Join us this season as we explore California’s celebrated wine country: the rustic ingredients, world-class destinations and passionate artisans, chef and producers who bring it to life.
At the Fremont Diner on the highway between Sonoma and Napa, Chad Harris serves American comfort classics at breakfast, lunch and dinner to locals and people passing through. Picnic tables and retro memorabilia — almost entirely from Chad’s personal collection — add to the charm of the restaurant. Here, we ask him all about fixing up the space, his idea of comfort food, and what he loves about living in wine country.
Tell us about your background and how you found your way to a career in food.
I grew up in the food business. I was raised by a single mom who worked as a waitress and then opened her own café. It was a natural step for me after school ended. When I had children in my mid-twenties, I started a catering company, which I ran for 12 years until opening the diner.
What’s the story behind the Fremont Diner? How did you find the space and decide to open a restaurant?
My mom lived in Sonoma and drove by and saw the restaurant for rent. At the time I had a catering company in St. Helena and was a little burned out. I drove down the next day to check it out and fell in love. It was pretty rough, but I had always wanted a place on the side of the road, in the middle of the country. It just seemed like the perfect fit. I was tired of packing and unpacking my kitchen every weekend and wanted a place to call home.
How did you go about fixing the space up?
We had six months of free rent to get the space up and going. We didn’t have the money for a designer or contractor, so my girlfriend, one of my cooks and I decided to start one room at a time. We put in all the tiles, paint, drywall, etc. ourselves. I had my kids sanding and staining the tables on the weekends. It was a lot of work, but there was also a great deal of pride (and a steep learning curve) that went along with it.
What about the décor — can you describe it? Were these all items from your personal collection?
At the time we were moving out of our house, so a good deal of our precious junk collection ended up at work. We enjoy collecting and junk shopping and pretty much just decorated the place like it was our clubhouse. It was important that multiple generations and people from different backgrounds felt comfortable coming here. I love when customers see things from when they were kids or stop by with random things that have been in their garage for the past 50 years. It always makes for great stories.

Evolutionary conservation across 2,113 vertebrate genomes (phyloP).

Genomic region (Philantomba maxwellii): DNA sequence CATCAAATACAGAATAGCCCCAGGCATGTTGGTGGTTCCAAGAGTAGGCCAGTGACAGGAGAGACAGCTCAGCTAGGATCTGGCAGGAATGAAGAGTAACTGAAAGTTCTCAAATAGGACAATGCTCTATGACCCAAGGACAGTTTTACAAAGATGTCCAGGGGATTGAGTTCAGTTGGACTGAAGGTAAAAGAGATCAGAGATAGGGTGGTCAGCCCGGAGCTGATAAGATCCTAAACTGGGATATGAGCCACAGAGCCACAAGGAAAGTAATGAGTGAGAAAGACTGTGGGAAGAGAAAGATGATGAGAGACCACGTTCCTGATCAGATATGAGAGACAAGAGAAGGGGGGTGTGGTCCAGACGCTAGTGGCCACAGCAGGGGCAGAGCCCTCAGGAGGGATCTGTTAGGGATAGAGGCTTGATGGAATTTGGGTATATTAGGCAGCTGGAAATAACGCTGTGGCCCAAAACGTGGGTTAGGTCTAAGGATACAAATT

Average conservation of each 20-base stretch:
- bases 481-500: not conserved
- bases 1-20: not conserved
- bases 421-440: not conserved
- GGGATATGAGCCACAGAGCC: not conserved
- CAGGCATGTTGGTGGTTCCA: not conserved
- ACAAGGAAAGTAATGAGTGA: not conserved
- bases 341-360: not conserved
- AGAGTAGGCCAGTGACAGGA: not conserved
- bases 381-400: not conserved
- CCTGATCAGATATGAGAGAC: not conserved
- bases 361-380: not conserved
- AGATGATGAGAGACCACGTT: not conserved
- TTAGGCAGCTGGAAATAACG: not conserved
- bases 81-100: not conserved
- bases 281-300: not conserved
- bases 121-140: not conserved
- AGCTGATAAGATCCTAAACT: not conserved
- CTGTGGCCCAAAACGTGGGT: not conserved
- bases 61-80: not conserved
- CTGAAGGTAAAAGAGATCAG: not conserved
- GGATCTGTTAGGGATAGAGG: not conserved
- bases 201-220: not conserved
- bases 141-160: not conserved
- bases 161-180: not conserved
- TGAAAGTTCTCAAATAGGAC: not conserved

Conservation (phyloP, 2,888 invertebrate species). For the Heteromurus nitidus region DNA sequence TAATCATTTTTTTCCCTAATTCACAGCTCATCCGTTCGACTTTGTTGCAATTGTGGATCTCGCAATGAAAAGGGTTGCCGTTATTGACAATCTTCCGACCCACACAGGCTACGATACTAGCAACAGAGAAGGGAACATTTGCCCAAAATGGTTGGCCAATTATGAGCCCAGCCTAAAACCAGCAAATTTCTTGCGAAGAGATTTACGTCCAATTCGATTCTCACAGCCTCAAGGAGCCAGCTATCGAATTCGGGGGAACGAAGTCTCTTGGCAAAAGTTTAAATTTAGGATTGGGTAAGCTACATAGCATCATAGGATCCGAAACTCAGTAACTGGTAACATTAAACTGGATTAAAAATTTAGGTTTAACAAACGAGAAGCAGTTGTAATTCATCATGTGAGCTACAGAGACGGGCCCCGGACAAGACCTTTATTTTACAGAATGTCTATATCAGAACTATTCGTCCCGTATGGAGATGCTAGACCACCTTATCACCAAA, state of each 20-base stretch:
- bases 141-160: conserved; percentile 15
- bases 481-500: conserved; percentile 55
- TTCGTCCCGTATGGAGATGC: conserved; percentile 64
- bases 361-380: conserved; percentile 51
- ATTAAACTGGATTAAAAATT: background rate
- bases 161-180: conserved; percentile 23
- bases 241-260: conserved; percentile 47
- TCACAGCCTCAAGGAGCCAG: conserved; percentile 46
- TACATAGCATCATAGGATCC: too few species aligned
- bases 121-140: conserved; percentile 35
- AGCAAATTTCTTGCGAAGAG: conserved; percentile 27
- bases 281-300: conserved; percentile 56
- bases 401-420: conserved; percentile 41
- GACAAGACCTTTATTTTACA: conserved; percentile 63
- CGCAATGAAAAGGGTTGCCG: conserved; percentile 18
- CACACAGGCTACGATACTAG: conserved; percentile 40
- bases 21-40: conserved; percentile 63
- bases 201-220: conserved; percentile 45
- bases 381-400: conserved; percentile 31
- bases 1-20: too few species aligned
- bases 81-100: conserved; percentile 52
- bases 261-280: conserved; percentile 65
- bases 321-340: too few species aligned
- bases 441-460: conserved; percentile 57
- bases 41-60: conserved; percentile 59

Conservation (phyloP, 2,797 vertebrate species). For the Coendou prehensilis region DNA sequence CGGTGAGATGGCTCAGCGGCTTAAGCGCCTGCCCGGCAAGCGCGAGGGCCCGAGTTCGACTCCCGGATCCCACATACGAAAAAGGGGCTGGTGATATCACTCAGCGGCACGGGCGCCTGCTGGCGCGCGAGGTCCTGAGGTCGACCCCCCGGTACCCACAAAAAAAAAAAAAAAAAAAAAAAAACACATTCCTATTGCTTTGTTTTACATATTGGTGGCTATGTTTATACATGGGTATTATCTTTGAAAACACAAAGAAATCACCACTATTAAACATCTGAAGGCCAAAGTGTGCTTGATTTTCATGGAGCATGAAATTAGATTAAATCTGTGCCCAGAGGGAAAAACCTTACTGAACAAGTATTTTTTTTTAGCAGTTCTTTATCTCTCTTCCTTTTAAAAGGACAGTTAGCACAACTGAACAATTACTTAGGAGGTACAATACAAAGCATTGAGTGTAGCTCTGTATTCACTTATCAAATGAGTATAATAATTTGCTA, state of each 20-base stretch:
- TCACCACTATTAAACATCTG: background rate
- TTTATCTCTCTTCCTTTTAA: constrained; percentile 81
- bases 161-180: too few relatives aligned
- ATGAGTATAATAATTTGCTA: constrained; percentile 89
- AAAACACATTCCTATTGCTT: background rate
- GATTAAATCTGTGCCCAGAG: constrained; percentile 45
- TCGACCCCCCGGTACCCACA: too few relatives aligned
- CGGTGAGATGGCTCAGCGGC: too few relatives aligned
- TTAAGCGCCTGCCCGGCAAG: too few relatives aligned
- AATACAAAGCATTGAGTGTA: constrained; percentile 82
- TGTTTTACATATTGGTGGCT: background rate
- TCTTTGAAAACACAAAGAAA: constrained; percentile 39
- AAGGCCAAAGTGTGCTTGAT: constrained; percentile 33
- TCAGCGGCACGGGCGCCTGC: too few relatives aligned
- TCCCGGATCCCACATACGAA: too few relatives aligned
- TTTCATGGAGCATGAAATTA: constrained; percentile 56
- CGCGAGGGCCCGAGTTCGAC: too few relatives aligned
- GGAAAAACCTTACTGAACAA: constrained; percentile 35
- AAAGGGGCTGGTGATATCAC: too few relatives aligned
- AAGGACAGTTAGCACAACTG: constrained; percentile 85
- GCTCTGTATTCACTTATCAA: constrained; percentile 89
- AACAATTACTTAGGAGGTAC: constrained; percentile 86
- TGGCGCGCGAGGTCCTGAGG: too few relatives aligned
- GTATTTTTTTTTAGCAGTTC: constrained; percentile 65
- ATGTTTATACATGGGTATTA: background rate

What’s the inspiration behind the menu? What kind of food do you serve?
I had a catering company that focused predominantly on Mediterranean-style cuisine and wanted to do something different. Having two young children, I wanted a place that was casual and accessible but also environmentally and ethically responsible. My catering company had always focused on “grandma” Italian cooking, and I felt that the grandma cooking of America deserved the same respect of execution and ingredients that were used in the past, before processed foods became so prevalent.
Our most popular dishes are fried chicken our BBQ items.
How do you source your ingredients?
We try our best to always source from local purveyors. When you source from local spots, it makes cooking seasonally much easier. At the moment we have had to put our backyard eggs on hold. We used to have more than 250 chickens, from which we got most of our eggs, but it was a little too much to take care of them and the restaurant. It was really hard to turn it into a profitable endeavor on such a small scale. It made me have a great deal of respect for all of those chicken farmers out there who raise responsible eggs. It’s a lot of work for little money. They will come back in the future.
What’s next for you and for the Fremont Diner? Any plans for the future?
I have just purchased a Klose BBQ kit and will continue to practice my smoking in hopes of opening a BBQ place someday.
What do you love about living and working in wine country?
Northern California has great weather, food, wine and especially beer. Sonoma is great because it is no more than two hours from the beach, the mountains or the city.